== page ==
Titan now provides a major part of Quantec's revenue, with the rest coming from more traditional ground surveys such as electromagnetics, magnetics, IP and gravity.
One of the key advantages of the Titan system is that it can take years of historical information and integrate it with new data to provide a 3-D model that can pinpoint drill targets or extend existing reserves and resources. This feature makes it easier for geoscientists to interpret data and for juniors to communicate their results to shareholders.
But it takes powerful data-processing and mapping software to handle this amount and variety of data and still provide consistency.
"To create a consistent product using multi-parameter data within Titan, you don't want the look of your maps to vary too much," says Legault. "Our standard Geosoft platform allows us to redistribute our menu systems to all our offices and even to the field. The model data are then more easily archived and named, and are transferable from one geophysicist to another and to our clients."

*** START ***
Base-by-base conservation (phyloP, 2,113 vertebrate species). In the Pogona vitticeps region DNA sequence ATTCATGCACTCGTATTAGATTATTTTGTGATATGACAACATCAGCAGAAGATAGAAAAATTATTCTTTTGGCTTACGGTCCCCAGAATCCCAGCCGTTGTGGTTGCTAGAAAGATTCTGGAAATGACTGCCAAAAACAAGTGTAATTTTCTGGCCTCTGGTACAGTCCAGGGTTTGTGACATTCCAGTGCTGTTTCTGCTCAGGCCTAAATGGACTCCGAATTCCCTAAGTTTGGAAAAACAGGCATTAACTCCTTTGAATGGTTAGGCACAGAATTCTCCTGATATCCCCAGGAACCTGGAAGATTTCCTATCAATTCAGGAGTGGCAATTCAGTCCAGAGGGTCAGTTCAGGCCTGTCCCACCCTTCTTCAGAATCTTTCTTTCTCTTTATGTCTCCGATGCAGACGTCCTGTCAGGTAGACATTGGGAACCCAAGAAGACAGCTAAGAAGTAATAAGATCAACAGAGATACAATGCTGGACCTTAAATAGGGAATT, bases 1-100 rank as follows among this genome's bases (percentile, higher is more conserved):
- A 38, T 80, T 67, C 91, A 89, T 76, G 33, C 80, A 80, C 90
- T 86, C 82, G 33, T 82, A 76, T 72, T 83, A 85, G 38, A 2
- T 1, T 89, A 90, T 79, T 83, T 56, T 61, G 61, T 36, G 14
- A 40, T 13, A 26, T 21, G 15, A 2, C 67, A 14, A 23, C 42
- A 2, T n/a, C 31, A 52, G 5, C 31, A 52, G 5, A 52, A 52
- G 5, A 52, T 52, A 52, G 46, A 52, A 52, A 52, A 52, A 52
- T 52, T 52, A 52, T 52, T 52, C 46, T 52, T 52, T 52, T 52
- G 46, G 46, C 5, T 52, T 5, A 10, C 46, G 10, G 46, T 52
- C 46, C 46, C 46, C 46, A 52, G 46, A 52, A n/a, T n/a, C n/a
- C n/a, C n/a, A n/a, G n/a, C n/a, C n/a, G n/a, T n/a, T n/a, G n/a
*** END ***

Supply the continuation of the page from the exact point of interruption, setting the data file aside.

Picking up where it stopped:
The switch to using standard tools has improved workflows within the Quantec offices, where creating a sophisticated map of the subsurface requires a lot of back-and-forth between geophysicists and data processors. "Now I can hand a plotting job to a non-geophysicist," says Legault. "All the things we were taught to do as young geophysicists, such as proper grid creation and contouring, can easily be extended to non-professionals using the menu system. It has really improved our throughput."
Although the custom menu is unique to the Titan technology, Legault hopes Quantec will be able to extend the system to all the services it provides.
The current stumbling block is cost. But as data volumes continue to explode, Quantec may find it can no longer afford to do without the resulting efficiencies.
"We can't possibly keep up with the advances in the operating system technology the way we used to," says Legault. "We rely on professionals to do that for us. Geosoft's ability to provide a menu system based on our needs helps us present a product that's consistent across the company."